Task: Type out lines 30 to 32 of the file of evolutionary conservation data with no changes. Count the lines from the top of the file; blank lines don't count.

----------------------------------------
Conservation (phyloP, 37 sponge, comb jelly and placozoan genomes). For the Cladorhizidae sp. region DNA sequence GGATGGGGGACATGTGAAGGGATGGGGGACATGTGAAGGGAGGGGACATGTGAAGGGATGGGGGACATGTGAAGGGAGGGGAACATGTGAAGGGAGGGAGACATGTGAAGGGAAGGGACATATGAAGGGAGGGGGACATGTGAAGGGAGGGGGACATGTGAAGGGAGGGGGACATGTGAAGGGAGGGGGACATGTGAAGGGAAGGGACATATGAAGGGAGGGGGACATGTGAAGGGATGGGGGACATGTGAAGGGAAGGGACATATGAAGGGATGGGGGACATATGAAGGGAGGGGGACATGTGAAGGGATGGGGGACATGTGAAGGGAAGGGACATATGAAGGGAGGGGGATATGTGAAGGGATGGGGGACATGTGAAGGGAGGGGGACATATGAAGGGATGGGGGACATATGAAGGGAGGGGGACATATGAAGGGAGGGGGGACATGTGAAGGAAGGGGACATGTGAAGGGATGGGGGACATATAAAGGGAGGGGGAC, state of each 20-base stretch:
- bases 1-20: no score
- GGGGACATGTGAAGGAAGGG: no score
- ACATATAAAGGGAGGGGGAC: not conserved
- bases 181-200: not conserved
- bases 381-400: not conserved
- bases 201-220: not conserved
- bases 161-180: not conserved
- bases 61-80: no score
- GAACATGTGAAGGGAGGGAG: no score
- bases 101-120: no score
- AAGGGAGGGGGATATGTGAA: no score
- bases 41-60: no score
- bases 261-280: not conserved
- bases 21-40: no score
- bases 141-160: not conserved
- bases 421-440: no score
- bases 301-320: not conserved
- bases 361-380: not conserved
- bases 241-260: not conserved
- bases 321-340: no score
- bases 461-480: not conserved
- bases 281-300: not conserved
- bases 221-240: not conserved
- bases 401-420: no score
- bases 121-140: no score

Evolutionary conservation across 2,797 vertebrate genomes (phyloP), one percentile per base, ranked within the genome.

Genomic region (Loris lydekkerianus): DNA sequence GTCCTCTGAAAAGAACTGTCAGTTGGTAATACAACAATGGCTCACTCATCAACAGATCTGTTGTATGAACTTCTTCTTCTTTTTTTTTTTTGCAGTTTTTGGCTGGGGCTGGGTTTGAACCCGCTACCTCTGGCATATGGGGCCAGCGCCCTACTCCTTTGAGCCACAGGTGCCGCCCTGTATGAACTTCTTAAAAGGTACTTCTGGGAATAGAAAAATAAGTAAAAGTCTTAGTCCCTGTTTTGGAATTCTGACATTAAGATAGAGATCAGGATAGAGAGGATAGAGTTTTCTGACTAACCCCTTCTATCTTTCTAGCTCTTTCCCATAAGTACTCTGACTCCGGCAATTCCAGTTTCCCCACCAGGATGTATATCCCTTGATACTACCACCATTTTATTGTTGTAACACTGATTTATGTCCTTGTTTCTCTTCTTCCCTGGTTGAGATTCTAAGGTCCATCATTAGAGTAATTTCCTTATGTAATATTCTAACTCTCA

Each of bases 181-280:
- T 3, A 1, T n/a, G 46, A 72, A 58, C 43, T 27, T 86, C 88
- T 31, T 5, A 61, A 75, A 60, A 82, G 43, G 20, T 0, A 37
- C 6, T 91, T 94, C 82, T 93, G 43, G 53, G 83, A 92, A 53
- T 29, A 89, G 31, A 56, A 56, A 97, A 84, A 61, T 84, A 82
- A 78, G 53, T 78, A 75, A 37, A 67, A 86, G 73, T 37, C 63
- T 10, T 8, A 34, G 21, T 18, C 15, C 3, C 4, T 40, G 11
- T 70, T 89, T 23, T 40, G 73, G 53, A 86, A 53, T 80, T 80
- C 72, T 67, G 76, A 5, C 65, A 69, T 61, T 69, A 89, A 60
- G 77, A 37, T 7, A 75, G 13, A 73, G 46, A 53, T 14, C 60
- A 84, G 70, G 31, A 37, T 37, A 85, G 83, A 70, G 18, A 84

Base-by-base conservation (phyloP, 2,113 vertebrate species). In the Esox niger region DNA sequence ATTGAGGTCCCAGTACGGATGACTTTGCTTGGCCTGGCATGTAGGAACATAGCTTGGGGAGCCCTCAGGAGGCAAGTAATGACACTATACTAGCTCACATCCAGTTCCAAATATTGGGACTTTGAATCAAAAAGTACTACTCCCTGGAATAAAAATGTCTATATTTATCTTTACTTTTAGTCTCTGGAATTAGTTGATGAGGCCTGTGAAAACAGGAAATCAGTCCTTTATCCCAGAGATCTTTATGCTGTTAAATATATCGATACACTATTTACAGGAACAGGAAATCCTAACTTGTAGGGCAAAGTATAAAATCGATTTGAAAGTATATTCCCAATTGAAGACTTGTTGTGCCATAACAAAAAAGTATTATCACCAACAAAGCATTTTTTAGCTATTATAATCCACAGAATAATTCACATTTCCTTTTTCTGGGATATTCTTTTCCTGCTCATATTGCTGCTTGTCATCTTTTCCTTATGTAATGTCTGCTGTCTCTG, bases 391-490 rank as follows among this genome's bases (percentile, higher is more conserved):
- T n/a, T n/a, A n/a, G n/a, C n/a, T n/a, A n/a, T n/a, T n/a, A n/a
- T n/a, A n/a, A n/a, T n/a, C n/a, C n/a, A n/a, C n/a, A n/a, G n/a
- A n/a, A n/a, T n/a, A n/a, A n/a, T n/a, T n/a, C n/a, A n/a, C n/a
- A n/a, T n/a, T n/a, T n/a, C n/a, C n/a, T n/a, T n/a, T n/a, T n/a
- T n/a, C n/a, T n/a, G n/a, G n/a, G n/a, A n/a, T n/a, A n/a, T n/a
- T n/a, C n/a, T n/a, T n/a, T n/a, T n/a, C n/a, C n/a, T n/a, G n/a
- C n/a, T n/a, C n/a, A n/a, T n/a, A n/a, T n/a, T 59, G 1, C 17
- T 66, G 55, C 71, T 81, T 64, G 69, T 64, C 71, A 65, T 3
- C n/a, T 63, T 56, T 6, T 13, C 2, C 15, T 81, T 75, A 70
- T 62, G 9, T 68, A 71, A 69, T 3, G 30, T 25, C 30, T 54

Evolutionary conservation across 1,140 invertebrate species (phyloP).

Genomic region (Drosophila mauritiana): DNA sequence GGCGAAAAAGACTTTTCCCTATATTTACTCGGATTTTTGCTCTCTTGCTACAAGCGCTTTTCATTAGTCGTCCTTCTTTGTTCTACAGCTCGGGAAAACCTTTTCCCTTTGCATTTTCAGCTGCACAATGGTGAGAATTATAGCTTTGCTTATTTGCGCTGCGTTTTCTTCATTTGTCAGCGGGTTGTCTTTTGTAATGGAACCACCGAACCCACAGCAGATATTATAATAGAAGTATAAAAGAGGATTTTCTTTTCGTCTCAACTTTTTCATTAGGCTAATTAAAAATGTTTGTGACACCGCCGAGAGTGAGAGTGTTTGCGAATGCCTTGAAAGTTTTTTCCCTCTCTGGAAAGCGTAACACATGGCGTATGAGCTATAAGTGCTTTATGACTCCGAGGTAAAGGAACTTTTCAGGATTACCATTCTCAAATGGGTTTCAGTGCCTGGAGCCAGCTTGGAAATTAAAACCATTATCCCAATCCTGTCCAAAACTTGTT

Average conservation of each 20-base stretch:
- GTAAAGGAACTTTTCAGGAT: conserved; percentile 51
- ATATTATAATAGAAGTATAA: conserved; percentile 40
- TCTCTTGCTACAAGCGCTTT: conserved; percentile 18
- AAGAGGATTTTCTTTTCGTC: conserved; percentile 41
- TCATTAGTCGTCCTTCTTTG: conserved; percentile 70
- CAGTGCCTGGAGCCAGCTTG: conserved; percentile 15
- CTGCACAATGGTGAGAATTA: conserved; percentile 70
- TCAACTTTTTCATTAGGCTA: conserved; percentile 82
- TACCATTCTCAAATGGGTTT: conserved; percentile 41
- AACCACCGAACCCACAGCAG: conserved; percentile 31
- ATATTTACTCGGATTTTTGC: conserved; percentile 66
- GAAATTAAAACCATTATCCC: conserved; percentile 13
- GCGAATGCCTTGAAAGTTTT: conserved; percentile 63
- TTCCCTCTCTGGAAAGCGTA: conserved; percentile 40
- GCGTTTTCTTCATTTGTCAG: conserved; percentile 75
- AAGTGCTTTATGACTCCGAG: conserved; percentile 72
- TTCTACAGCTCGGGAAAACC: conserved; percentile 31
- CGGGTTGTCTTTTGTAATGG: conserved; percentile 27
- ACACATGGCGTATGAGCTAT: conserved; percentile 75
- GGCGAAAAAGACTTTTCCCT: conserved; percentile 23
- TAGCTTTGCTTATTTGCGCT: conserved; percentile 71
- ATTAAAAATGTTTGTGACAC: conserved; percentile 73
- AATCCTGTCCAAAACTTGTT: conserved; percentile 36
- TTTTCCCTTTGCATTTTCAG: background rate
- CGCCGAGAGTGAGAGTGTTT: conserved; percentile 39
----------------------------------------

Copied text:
- T 3, A 1, T n/a, G 46, A 72, A 58, C 43, T 27, T 86, C 88
- T 31, T 5, A 61, A 75, A 60, A 82, G 43, G 20, T 0, A 37
- C 6, T 91, T 94, C 82, T 93, G 43, G 53, G 83, A 92, A 53